This month, the Mexican Congress finally approved the use of marijuana for medicinal purposes. While these regulations do not permit the discretionary (formerly known as “recreational”) use of marijuana, this legal framework will likely later expand to encompass a discretionary marijuana industry in the not-so-distant future. Indeed, the Mexican senate already passed a bill legalizing the discretionary use of marijuana last November, but the Chamber of Deputies – (the Cámara de Diputados is one house of the Mexican Congress (also called the Congress of the Union), the bicameral legislature of Mexico; the other chamber is the Senate – has not yet debated the bill or put it to a vote.
I. Limitations in Existing Mexican Marijuana Regulations
While the legal framework for medical cannabis has been established, the enforcement structures required to regulate the industry are not yet developed. Once those laws are in place, which deadline is set for April 30, 2021, the next step will be for businesses to apply for licenses, starting on or about June 2021. “Mexicans have been waiting for these regulations for a long time,” says attorney Aldo Ricardo Rodríguez Cortés. The government will continue to work throughout the year to establish additional regulations, and – like in the United States – multiple government agencies will be involved in the regulation of the Mexican marijuana industry.
One area that Congress will legislate is the law addressing the importation of live matter, including seeds, plants, flowers, and more, which is not permitted as of today’s date because those businesses will need to obtain a license. Additionally, it is important to note that licensed Mexican marijuana businesses may only import a particular product from countries that do not prohibit the exportation of that product. In other words, that means that if the law of the United States does not permit the exportation of, for example, dried plant material, then Mexican businesses will not be permitted to import dried plant material from the U.S. even if the Mexican company is otherwise licensed to do so.
II. Permissions in Existing Mexican Marijuana Regulations
In sum, the new regulations authorize the government to oversee the production of marijuana for research and medicinal purposes. Businesses that seek to grow, manufacture, or produce medical marijuana in Mexico must be authorized by the national health regulator “Cofepris,” also known as the Federal Committee for Protection from Sanitary Risks (Comisión Federal para la Protección contra Riesgos Sanitarios) is the department within the agency that deals with the importation of medical device. In terms of sales of marijuana, the regulations published this month allow pharmacies to provide cannabis-derived medicines to authorized patients in possession of prescriptions. Retailers are also required to maintain records regarding consumers.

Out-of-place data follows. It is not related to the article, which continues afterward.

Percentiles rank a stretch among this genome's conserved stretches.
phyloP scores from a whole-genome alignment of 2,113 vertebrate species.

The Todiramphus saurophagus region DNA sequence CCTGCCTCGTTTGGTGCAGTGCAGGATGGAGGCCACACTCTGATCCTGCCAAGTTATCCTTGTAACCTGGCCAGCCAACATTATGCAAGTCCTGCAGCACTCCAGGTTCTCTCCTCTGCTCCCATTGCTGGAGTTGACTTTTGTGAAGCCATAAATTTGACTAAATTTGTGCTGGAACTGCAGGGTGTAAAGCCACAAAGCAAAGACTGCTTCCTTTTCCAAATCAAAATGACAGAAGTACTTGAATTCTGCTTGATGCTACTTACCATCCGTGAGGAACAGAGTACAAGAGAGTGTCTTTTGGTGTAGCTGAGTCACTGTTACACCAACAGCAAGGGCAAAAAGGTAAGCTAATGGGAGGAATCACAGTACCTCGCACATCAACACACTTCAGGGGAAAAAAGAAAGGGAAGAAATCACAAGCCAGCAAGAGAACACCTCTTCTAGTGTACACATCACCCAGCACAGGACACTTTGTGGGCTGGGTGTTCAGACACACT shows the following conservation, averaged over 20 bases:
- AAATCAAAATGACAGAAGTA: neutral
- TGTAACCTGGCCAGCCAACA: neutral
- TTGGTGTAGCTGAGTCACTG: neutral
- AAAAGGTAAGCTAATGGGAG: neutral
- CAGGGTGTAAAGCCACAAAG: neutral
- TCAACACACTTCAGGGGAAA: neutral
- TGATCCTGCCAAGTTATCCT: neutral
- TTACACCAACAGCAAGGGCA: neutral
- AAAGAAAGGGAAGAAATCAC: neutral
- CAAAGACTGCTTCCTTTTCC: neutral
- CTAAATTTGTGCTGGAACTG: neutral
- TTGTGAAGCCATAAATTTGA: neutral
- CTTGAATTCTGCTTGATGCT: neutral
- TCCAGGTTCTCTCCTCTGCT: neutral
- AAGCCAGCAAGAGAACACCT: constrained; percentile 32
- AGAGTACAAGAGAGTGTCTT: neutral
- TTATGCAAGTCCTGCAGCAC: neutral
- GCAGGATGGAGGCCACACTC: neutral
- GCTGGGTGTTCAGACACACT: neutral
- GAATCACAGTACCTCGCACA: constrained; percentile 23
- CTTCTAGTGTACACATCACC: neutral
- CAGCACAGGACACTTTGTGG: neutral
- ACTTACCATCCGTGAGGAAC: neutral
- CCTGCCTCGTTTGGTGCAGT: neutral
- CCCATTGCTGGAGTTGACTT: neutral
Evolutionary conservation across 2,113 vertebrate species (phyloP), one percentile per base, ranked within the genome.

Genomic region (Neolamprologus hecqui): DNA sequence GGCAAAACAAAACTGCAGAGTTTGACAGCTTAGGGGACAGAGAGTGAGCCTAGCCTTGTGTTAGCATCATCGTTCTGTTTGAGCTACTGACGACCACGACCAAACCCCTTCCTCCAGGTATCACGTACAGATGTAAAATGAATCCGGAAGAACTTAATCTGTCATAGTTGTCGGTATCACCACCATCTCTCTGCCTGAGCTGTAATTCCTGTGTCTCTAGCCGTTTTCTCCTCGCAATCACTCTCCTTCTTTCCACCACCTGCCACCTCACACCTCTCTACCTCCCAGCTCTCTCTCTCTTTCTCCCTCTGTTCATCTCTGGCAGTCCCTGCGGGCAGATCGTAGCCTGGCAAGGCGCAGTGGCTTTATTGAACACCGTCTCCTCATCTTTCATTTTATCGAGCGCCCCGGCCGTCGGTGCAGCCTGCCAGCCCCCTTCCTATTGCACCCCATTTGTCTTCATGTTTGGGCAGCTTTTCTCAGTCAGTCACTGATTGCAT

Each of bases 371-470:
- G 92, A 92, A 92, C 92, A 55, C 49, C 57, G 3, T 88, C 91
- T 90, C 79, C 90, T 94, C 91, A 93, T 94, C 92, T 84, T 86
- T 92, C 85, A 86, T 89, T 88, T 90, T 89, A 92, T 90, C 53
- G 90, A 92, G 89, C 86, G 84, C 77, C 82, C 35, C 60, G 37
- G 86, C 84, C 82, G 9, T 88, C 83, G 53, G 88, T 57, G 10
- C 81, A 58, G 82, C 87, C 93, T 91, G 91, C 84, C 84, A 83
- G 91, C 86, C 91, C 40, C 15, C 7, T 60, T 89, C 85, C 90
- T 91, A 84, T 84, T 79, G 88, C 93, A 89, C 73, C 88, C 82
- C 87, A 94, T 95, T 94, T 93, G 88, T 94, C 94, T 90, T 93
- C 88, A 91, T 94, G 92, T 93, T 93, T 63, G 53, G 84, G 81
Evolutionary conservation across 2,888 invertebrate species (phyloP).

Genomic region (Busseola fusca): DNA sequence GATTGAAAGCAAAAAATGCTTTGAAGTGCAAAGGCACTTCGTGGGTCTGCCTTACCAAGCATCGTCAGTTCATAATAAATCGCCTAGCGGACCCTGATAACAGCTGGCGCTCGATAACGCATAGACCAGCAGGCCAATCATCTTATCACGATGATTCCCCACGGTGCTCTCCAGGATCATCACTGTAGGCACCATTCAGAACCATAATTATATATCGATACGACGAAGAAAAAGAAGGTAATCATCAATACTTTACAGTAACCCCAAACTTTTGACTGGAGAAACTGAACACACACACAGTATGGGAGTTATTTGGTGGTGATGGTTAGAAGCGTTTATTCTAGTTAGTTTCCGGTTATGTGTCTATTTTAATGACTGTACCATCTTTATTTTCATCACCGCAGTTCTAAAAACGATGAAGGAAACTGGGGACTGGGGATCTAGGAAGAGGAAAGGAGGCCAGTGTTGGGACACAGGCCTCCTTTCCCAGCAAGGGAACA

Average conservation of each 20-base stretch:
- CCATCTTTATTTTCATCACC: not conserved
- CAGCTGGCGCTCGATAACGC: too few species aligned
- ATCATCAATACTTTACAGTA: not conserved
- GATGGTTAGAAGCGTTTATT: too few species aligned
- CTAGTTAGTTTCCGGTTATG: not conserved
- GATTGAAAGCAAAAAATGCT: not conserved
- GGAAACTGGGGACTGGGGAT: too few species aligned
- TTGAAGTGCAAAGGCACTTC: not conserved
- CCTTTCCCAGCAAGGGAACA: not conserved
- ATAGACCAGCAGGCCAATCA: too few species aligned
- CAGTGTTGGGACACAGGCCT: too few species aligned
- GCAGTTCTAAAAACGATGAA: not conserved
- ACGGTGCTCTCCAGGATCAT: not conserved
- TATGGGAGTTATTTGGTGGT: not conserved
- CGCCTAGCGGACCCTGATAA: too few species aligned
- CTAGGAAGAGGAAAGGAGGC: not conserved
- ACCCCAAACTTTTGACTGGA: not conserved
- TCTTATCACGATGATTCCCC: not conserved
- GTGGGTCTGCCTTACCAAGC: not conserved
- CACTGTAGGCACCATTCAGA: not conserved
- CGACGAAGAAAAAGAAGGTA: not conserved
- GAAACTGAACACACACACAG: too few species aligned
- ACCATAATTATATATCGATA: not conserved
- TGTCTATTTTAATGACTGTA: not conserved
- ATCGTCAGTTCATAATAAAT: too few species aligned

III. How to Enter the Mexican Marijuana Industry
Prepare, prepare, prepare!
- Research and monitor the regulations that are applicable to the area(s) of the industry you want to penetrate;
- Prepare to apply for a license(s) as soon as they become available; do not wait for market or regulatory stability;
- Tip: While the regulations are not yet finalized (see above re: April 31, 2021), some licenses may not be transferrable at all once issued to a specific business.)
- Form and register your business in Mexico;
- Think: type and control of entity, location, tax issues, access to product and consumers, etc.
- Tip: Research eligibility; this will likely be a controlling factor in your entity’s structure and control
- Ensure your business is fully protected from legal liability, including evaluating your risk liability and updating your insurance coverage;
- Research and pursue partnerships with an existing or emerging Mexican company;
- Research regulations applicable to private funding and explore potential relationships;
- Protect your intellectual property now: protect your brand, and empower your business.
- Tip: Mexico is a “First-to-File” Country – meaning trademark rights go to the first person or entity that files a trademark application for a brand or mark, not the first company to use the brand or mark.
IV. “Welcome to Cannabis, Now Lawyer Up”
Industry insiders view the Mexican marijuana industry as the gateway to the greater and burgeoning Latin American cannabis industry. And with over 130 million Mexicans, the financial forecasts for the Mexican medical marijuana industry alone are nothing to sneeze at. Take steps now to establish your reputation in the Mexican marijuana industry to ensure you are well-positioned to scale into the greater Latin American cannabis industry throughout the coming years.